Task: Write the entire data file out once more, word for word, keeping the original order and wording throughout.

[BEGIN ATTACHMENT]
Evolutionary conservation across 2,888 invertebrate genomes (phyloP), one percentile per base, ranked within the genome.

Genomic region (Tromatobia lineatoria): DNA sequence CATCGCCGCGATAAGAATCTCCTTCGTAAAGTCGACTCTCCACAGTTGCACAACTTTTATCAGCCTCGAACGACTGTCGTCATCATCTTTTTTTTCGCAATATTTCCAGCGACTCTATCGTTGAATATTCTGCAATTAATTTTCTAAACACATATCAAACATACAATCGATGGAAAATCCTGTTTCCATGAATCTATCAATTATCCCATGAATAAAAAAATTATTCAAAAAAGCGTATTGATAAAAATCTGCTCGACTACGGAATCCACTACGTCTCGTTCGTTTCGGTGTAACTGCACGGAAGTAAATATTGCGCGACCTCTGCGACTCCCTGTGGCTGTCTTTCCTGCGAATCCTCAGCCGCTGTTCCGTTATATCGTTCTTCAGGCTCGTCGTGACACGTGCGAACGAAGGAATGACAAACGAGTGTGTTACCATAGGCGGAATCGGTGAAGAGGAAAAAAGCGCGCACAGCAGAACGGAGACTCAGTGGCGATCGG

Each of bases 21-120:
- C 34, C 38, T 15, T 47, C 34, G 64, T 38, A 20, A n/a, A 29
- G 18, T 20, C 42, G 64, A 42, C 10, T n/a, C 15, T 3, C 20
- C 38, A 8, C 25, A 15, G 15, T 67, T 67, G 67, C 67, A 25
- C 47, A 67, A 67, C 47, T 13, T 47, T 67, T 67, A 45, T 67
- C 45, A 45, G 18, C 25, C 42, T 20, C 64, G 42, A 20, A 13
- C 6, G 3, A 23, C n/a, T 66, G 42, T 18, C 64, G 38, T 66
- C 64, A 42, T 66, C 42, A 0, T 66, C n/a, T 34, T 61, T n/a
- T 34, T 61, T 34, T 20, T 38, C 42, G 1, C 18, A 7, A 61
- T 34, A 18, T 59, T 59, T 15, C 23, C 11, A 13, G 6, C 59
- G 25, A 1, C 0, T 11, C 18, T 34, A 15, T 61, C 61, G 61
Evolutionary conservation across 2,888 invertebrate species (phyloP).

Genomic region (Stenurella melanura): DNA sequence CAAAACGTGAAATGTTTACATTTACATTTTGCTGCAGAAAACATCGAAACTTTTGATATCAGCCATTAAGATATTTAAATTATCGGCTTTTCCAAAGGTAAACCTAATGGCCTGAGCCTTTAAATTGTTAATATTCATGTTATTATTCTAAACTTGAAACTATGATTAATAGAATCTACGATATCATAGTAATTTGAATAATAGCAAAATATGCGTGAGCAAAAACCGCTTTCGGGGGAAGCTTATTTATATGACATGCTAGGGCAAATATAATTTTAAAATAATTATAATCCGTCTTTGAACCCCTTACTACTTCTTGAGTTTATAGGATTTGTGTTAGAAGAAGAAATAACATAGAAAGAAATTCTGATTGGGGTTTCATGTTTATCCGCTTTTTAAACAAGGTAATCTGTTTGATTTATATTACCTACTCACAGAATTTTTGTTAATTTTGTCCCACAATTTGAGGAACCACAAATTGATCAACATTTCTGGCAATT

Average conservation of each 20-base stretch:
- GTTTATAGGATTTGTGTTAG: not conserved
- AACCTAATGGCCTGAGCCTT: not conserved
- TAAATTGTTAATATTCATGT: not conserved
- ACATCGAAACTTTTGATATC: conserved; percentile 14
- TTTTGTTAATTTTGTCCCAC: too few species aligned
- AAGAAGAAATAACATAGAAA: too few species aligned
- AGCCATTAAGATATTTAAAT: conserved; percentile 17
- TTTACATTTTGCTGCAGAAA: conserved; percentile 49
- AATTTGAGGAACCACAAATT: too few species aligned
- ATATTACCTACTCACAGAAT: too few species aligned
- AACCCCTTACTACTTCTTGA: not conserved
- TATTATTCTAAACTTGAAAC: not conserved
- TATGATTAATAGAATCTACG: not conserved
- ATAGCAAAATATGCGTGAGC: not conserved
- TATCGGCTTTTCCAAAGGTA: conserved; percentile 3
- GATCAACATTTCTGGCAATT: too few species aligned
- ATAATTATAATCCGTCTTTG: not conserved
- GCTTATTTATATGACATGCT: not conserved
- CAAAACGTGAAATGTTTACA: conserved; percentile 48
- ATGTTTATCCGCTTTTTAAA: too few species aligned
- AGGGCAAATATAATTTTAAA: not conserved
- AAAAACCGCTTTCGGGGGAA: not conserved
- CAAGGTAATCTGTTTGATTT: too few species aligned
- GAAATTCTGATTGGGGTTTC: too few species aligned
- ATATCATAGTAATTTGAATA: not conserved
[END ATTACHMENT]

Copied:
Evolutionary conservation across 2,888 invertebrate genomes (phyloP), one percentile per base, ranked within the genome.

Genomic region (Tromatobia lineatoria): DNA sequence CATCGCCGCGATAAGAATCTCCTTCGTAAAGTCGACTCTCCACAGTTGCACAACTTTTATCAGCCTCGAACGACTGTCGTCATCATCTTTTTTTTCGCAATATTTCCAGCGACTCTATCGTTGAATATTCTGCAATTAATTTTCTAAACACATATCAAACATACAATCGATGGAAAATCCTGTTTCCATGAATCTATCAATTATCCCATGAATAAAAAAATTATTCAAAAAAGCGTATTGATAAAAATCTGCTCGACTACGGAATCCACTACGTCTCGTTCGTTTCGGTGTAACTGCACGGAAGTAAATATTGCGCGACCTCTGCGACTCCCTGTGGCTGTCTTTCCTGCGAATCCTCAGCCGCTGTTCCGTTATATCGTTCTTCAGGCTCGTCGTGACACGTGCGAACGAAGGAATGACAAACGAGTGTGTTACCATAGGCGGAATCGGTGAAGAGGAAAAAAGCGCGCACAGCAGAACGGAGACTCAGTGGCGATCGG

Each of bases 21-120:
- C 34, C 38, T 15, T 47, C 34, G 64, T 38, A 20, A n/a, A 29
- G 18, T 20, C 42, G 64, A 42, C 10, T n/a, C 15, T 3, C 20
- C 38, A 8, C 25, A 15, G 15, T 67, T 67, G 67, C 67, A 25
- C 47, A 67, A 67, C 47, T 13, T 47, T 67, T 67, A 45, T 67
- C 45, A 45, G 18, C 25, C 42, T 20, C 64, G 42, A 20, A 13
- C 6, G 3, A 23, C n/a, T 66, G 42, T 18, C 64, G 38, T 66
- C 64, A 42, T 66, C 42, A 0, T 66, C n/a, T 34, T 61, T n/a
- T 34, T 61, T 34, T 20, T 38, C 42, G 1, C 18, A 7, A 61
- T 34, A 18, T 59, T 59, T 15, C 23, C 11, A 13, G 6, C 59
- G 25, A 1, C 0, T 11, C 18, T 34, A 15, T 61, C 61, G 61
Evolutionary conservation across 2,888 invertebrate species (phyloP).

Genomic region (Stenurella melanura): DNA sequence CAAAACGTGAAATGTTTACATTTACATTTTGCTGCAGAAAACATCGAAACTTTTGATATCAGCCATTAAGATATTTAAATTATCGGCTTTTCCAAAGGTAAACCTAATGGCCTGAGCCTTTAAATTGTTAATATTCATGTTATTATTCTAAACTTGAAACTATGATTAATAGAATCTACGATATCATAGTAATTTGAATAATAGCAAAATATGCGTGAGCAAAAACCGCTTTCGGGGGAAGCTTATTTATATGACATGCTAGGGCAAATATAATTTTAAAATAATTATAATCCGTCTTTGAACCCCTTACTACTTCTTGAGTTTATAGGATTTGTGTTAGAAGAAGAAATAACATAGAAAGAAATTCTGATTGGGGTTTCATGTTTATCCGCTTTTTAAACAAGGTAATCTGTTTGATTTATATTACCTACTCACAGAATTTTTGTTAATTTTGTCCCACAATTTGAGGAACCACAAATTGATCAACATTTCTGGCAATT

Average conservation of each 20-base stretch:
- GTTTATAGGATTTGTGTTAG: not conserved
- AACCTAATGGCCTGAGCCTT: not conserved
- TAAATTGTTAATATTCATGT: not conserved
- ACATCGAAACTTTTGATATC: conserved; percentile 14
- TTTTGTTAATTTTGTCCCAC: too few species aligned
- AAGAAGAAATAACATAGAAA: too few species aligned
- AGCCATTAAGATATTTAAAT: conserved; percentile 17
- TTTACATTTTGCTGCAGAAA: conserved; percentile 49
- AATTTGAGGAACCACAAATT: too few species aligned
- ATATTACCTACTCACAGAAT: too few species aligned
- AACCCCTTACTACTTCTTGA: not conserved
- TATTATTCTAAACTTGAAAC: not conserved
- TATGATTAATAGAATCTACG: not conserved
- ATAGCAAAATATGCGTGAGC: not conserved
- TATCGGCTTTTCCAAAGGTA: conserved; percentile 3
- GATCAACATTTCTGGCAATT: too few species aligned
- ATAATTATAATCCGTCTTTG: not conserved
- GCTTATTTATATGACATGCT: not conserved
- CAAAACGTGAAATGTTTACA: conserved; percentile 48
- ATGTTTATCCGCTTTTTAAA: too few species aligned
- AGGGCAAATATAATTTTAAA: not conserved
- AAAAACCGCTTTCGGGGGAA: not conserved
- CAAGGTAATCTGTTTGATTT: too few species aligned
- GAAATTCTGATTGGGGTTTC: too few species aligned
- ATATCATAGTAATTTGAATA: not conserved